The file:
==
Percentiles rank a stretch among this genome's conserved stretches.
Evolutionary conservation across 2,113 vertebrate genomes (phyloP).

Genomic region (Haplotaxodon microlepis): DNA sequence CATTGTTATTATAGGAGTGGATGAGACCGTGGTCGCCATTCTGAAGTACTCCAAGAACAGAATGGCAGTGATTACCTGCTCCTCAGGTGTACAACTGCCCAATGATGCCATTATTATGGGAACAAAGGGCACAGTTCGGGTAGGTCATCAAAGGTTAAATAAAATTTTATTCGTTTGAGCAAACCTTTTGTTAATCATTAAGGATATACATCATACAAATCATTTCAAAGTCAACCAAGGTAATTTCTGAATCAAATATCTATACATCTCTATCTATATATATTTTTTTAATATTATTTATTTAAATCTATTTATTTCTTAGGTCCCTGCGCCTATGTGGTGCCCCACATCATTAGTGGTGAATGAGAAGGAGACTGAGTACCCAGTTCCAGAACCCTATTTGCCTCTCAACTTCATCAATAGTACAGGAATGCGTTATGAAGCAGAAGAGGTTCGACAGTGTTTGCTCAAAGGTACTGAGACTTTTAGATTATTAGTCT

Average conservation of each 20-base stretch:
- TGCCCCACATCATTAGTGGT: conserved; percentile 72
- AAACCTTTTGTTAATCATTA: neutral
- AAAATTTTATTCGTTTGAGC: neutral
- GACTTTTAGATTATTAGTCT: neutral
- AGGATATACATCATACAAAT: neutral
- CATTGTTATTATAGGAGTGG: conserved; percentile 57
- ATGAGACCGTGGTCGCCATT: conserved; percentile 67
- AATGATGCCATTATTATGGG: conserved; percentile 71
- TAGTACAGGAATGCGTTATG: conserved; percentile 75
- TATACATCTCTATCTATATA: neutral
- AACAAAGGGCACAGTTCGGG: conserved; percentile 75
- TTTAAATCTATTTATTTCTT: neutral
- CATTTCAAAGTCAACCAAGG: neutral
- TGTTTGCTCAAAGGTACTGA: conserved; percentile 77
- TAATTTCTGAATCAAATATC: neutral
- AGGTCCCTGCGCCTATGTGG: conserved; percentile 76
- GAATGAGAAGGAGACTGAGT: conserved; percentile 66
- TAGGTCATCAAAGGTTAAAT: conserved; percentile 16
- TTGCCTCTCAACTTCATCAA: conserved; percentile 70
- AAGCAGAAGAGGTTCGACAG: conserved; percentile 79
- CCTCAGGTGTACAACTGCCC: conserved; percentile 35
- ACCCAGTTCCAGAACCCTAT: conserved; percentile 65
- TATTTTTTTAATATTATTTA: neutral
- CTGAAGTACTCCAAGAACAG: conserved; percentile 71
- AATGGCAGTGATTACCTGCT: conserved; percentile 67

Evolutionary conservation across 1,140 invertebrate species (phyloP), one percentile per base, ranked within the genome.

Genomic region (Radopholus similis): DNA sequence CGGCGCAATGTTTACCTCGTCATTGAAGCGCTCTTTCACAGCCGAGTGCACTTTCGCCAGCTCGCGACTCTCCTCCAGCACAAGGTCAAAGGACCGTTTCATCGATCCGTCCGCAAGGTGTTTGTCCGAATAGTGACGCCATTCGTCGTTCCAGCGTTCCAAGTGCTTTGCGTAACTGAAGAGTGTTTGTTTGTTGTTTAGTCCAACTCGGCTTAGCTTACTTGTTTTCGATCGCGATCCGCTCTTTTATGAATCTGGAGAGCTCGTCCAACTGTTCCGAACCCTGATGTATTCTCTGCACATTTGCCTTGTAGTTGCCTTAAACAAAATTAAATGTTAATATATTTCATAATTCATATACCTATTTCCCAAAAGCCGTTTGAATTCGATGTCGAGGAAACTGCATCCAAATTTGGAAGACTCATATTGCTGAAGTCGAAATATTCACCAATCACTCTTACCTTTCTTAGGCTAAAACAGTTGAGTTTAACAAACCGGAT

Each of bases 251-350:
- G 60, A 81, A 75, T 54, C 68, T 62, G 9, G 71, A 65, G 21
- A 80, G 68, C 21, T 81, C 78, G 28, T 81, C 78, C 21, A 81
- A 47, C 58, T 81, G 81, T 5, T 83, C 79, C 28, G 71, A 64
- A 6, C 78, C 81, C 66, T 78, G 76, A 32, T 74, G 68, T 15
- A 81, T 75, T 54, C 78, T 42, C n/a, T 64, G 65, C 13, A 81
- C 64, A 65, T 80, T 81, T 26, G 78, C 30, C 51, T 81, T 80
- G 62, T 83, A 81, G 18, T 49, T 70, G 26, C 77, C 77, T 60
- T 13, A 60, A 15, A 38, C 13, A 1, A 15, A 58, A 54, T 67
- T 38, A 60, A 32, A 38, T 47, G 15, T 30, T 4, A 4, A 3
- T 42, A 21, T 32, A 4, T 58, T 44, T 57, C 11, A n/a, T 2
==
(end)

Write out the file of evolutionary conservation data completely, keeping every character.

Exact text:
Percentiles rank a stretch among this genome's conserved stretches.
Evolutionary conservation across 2,113 vertebrate genomes (phyloP).

Genomic region (Haplotaxodon microlepis): DNA sequence CATTGTTATTATAGGAGTGGATGAGACCGTGGTCGCCATTCTGAAGTACTCCAAGAACAGAATGGCAGTGATTACCTGCTCCTCAGGTGTACAACTGCCCAATGATGCCATTATTATGGGAACAAAGGGCACAGTTCGGGTAGGTCATCAAAGGTTAAATAAAATTTTATTCGTTTGAGCAAACCTTTTGTTAATCATTAAGGATATACATCATACAAATCATTTCAAAGTCAACCAAGGTAATTTCTGAATCAAATATCTATACATCTCTATCTATATATATTTTTTTAATATTATTTATTTAAATCTATTTATTTCTTAGGTCCCTGCGCCTATGTGGTGCCCCACATCATTAGTGGTGAATGAGAAGGAGACTGAGTACCCAGTTCCAGAACCCTATTTGCCTCTCAACTTCATCAATAGTACAGGAATGCGTTATGAAGCAGAAGAGGTTCGACAGTGTTTGCTCAAAGGTACTGAGACTTTTAGATTATTAGTCT

Average conservation of each 20-base stretch:
- TGCCCCACATCATTAGTGGT: conserved; percentile 72
- AAACCTTTTGTTAATCATTA: neutral
- AAAATTTTATTCGTTTGAGC: neutral
- GACTTTTAGATTATTAGTCT: neutral
- AGGATATACATCATACAAAT: neutral
- CATTGTTATTATAGGAGTGG: conserved; percentile 57
- ATGAGACCGTGGTCGCCATT: conserved; percentile 67
- AATGATGCCATTATTATGGG: conserved; percentile 71
- TAGTACAGGAATGCGTTATG: conserved; percentile 75
- TATACATCTCTATCTATATA: neutral
- AACAAAGGGCACAGTTCGGG: conserved; percentile 75
- TTTAAATCTATTTATTTCTT: neutral
- CATTTCAAAGTCAACCAAGG: neutral
- TGTTTGCTCAAAGGTACTGA: conserved; percentile 77
- TAATTTCTGAATCAAATATC: neutral
- AGGTCCCTGCGCCTATGTGG: conserved; percentile 76
- GAATGAGAAGGAGACTGAGT: conserved; percentile 66
- TAGGTCATCAAAGGTTAAAT: conserved; percentile 16
- TTGCCTCTCAACTTCATCAA: conserved; percentile 70
- AAGCAGAAGAGGTTCGACAG: conserved; percentile 79
- CCTCAGGTGTACAACTGCCC: conserved; percentile 35
- ACCCAGTTCCAGAACCCTAT: conserved; percentile 65
- TATTTTTTTAATATTATTTA: neutral
- CTGAAGTACTCCAAGAACAG: conserved; percentile 71
- AATGGCAGTGATTACCTGCT: conserved; percentile 67

Evolutionary conservation across 1,140 invertebrate species (phyloP), one percentile per base, ranked within the genome.

Genomic region (Radopholus similis): DNA sequence CGGCGCAATGTTTACCTCGTCATTGAAGCGCTCTTTCACAGCCGAGTGCACTTTCGCCAGCTCGCGACTCTCCTCCAGCACAAGGTCAAAGGACCGTTTCATCGATCCGTCCGCAAGGTGTTTGTCCGAATAGTGACGCCATTCGTCGTTCCAGCGTTCCAAGTGCTTTGCGTAACTGAAGAGTGTTTGTTTGTTGTTTAGTCCAACTCGGCTTAGCTTACTTGTTTTCGATCGCGATCCGCTCTTTTATGAATCTGGAGAGCTCGTCCAACTGTTCCGAACCCTGATGTATTCTCTGCACATTTGCCTTGTAGTTGCCTTAAACAAAATTAAATGTTAATATATTTCATAATTCATATACCTATTTCCCAAAAGCCGTTTGAATTCGATGTCGAGGAAACTGCATCCAAATTTGGAAGACTCATATTGCTGAAGTCGAAATATTCACCAATCACTCTTACCTTTCTTAGGCTAAAACAGTTGAGTTTAACAAACCGGAT

Each of bases 251-350:
- G 60, A 81, A 75, T 54, C 68, T 62, G 9, G 71, A 65, G 21
- A 80, G 68, C 21, T 81, C 78, G 28, T 81, C 78, C 21, A 81
- A 47, C 58, T 81, G 81, T 5, T 83, C 79, C 28, G 71, A 64
- A 6, C 78, C 81, C 66, T 78, G 76, A 32, T 74, G 68, T 15
- A 81, T 75, T 54, C 78, T 42, C n/a, T 64, G 65, C 13, A 81
- C 64, A 65, T 80, T 81, T 26, G 78, C 30, C 51, T 81, T 80
- G 62, T 83, A 81, G 18, T 49, T 70, G 26, C 77, C 77, T 60
- T 13, A 60, A 15, A 38, C 13, A 1, A 15, A 58, A 54, T 67
- T 38, A 60, A 32, A 38, T 47, G 15, T 30, T 4, A 4, A 3
- T 42, A 21, T 32, A 4, T 58, T 44, T 57, C 11, A n/a, T 2